As the bloodiest year in Afghanistan comes to a close since the US led invasion of 2001, the British government is preparing new approaches to dealing with the situation confronting its forces. Since the beginning of the year over 6,000 people have been killed including 40 British soldiers. Th Cabinet approved a three prong approach to Afghanistan based on improving security, economic development and engaging in discussions with Taliban leaders. A high level source in the British government who accompanied Brown on his recent trip to Afghanistan, reported the prime minister said, “We need to ask who are we fighting? Do we need to fight them? Can we be talking to them?” Several key British officials believe it is a mistake to regard the Taliban as a unified body. The “Taliban” is in reality a conglomeration of religious leaders, tribal chieftains, disgruntled farmers and some foreign fighters.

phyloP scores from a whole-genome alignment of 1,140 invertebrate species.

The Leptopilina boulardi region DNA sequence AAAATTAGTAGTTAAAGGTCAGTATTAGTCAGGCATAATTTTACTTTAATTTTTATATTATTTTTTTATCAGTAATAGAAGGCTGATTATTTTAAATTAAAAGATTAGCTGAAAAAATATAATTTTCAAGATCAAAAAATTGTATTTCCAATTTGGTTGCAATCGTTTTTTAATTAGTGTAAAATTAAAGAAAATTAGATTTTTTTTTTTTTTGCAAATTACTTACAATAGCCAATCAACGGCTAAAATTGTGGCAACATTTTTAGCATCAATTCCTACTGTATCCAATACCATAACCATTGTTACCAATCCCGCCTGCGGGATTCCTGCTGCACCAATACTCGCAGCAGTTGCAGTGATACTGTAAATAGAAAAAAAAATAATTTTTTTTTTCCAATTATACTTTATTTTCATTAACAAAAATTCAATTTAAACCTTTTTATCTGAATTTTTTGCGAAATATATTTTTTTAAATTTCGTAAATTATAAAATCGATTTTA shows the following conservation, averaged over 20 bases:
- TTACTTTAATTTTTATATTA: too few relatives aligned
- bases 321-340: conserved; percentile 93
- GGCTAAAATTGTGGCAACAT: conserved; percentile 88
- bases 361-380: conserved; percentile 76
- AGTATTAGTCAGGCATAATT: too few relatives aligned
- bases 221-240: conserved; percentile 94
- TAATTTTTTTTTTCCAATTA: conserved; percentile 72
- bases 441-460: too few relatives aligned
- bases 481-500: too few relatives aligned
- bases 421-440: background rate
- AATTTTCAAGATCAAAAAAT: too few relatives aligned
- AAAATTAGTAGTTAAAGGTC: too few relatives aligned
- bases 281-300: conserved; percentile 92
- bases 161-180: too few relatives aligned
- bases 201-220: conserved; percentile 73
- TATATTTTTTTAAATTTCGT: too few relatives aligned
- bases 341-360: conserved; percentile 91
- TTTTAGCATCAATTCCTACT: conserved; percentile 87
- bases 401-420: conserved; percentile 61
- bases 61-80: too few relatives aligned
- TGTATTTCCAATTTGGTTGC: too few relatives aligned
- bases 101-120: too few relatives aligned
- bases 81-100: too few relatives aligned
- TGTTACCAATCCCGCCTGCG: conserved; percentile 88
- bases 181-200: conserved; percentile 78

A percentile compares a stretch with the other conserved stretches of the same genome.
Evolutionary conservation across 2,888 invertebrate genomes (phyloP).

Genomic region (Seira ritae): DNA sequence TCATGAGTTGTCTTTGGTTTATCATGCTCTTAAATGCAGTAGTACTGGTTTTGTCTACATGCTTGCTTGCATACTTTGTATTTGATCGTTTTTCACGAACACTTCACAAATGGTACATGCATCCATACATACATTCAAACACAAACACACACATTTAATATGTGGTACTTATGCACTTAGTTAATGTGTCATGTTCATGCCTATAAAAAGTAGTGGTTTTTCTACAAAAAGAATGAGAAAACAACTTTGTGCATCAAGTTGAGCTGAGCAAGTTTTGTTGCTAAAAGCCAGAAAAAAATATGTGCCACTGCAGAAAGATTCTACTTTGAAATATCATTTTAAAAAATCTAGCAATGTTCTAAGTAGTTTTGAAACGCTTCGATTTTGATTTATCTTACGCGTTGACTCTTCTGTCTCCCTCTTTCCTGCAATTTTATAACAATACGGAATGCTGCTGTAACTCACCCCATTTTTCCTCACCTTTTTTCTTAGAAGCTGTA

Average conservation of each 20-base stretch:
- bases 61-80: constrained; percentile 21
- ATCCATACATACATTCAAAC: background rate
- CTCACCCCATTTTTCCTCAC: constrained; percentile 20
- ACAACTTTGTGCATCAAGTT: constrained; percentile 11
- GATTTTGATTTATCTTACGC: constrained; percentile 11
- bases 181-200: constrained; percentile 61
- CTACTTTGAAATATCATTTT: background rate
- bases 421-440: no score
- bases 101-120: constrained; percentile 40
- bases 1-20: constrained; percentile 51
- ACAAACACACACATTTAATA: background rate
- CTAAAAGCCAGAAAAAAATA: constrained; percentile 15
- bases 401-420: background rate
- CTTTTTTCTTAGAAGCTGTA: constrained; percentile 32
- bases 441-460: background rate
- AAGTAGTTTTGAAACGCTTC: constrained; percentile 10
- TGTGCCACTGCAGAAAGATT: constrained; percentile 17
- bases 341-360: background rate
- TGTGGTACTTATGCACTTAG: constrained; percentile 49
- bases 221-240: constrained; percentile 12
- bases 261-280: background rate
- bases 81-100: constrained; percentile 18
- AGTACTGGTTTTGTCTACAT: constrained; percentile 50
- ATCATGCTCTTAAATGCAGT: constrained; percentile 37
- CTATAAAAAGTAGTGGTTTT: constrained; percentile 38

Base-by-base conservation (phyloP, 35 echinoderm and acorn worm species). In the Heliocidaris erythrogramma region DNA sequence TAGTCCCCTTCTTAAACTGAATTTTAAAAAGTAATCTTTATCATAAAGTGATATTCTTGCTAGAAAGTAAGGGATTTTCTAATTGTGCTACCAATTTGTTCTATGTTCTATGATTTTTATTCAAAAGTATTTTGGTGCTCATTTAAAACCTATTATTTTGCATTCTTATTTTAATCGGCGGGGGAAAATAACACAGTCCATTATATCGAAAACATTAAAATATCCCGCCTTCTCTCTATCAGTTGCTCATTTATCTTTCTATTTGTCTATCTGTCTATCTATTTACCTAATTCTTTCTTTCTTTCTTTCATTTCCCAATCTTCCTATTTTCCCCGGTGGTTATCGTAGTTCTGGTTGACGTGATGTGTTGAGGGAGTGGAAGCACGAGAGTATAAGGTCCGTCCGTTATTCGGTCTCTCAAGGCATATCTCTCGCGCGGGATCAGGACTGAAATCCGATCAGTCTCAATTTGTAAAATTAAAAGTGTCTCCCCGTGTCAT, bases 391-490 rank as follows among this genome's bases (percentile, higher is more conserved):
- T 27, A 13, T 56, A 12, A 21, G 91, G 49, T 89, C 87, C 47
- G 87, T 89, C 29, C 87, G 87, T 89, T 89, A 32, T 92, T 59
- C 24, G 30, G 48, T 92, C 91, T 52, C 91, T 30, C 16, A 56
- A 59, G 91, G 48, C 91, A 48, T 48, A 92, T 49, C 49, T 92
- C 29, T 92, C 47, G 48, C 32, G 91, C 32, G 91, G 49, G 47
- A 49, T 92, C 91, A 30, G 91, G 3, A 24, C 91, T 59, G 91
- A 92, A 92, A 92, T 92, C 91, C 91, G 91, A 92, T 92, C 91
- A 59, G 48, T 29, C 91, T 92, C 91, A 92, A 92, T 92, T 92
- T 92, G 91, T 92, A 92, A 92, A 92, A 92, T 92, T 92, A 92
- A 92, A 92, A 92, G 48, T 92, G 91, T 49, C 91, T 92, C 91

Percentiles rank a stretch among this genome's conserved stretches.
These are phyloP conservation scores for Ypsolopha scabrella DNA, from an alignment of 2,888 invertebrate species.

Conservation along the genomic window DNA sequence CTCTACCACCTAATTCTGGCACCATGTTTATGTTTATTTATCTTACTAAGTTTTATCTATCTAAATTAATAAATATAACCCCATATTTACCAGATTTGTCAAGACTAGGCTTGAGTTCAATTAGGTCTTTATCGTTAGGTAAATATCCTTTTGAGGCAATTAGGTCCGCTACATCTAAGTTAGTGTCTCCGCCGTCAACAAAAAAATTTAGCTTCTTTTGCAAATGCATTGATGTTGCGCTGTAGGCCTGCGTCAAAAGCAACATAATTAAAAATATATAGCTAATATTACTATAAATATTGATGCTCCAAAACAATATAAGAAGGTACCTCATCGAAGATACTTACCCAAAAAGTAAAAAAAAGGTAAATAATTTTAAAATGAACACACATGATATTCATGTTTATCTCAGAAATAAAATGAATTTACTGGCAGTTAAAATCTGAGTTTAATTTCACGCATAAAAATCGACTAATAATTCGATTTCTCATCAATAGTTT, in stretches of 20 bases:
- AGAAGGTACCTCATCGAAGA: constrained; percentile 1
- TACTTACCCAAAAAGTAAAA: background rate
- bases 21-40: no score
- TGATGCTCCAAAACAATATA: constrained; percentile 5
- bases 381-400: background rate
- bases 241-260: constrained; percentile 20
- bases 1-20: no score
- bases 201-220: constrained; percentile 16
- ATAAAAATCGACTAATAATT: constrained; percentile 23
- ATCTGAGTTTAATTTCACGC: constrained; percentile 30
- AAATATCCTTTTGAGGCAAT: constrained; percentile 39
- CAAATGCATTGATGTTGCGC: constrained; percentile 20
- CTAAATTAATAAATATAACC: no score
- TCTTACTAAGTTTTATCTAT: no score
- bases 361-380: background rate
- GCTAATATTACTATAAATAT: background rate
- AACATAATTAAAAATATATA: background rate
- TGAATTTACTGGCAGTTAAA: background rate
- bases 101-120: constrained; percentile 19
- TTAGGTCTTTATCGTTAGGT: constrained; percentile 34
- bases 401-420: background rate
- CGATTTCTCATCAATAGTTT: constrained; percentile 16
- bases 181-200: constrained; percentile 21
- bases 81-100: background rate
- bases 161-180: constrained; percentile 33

Gordon Brown is proposing a more complex and sophisticated approach to Afghanistan than the simplistic Bush/Cheney view that the Taliban is a unified coherent group led by religious figures. Brown is apparently distancing himself from the Blair/Bush military view of solving problems. Many British officials reject Bush’s emphasis on poppy eradication programs which only drive farmers into the open arms off the Taliban. Some have even suggested buying up the entire opium production as being more cost effective than fighting farmers and their Taliban allies. British troops have left Basra much to the dismay of American military leaders, and an emphasis on economic development and diplomatic negotiations with the Taliban will undoubtedly infuriate the Bush administration. The bottom line is simple, things are getting worse in Afghanistan and it is time to attempt new approaches. Brown is making an interesting proposal which should be attempted.